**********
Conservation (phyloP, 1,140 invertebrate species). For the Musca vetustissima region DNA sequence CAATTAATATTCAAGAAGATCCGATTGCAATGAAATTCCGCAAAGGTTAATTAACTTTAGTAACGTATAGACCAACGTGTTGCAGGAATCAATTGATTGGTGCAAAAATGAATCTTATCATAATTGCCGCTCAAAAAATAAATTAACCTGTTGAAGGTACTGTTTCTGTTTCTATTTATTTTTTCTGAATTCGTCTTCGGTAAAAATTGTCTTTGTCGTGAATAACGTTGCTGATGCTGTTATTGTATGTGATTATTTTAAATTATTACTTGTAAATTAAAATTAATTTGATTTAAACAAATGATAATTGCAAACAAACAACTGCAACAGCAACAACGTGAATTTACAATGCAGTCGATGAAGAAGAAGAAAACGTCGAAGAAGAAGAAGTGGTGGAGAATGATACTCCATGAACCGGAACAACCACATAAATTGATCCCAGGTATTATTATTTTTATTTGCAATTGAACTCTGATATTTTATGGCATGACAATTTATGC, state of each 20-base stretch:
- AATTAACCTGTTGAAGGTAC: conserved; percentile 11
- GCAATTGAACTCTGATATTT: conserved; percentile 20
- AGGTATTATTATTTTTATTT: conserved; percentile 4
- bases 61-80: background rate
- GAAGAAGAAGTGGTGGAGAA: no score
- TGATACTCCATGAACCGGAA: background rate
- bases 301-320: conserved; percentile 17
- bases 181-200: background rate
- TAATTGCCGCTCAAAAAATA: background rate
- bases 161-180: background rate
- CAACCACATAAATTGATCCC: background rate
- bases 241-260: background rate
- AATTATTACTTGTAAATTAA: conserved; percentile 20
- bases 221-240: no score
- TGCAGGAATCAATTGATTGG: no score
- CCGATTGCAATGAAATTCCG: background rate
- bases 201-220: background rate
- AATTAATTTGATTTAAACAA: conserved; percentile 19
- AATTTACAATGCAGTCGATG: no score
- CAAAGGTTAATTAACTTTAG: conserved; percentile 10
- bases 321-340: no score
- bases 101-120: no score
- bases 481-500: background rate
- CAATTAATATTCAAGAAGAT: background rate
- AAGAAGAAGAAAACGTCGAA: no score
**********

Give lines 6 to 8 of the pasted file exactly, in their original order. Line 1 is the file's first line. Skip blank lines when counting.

- GAAGAAGAAGTGGTGGAGAA: no score
- TGATACTCCATGAACCGGAA: background rate
- bases 301-320: conserved; percentile 17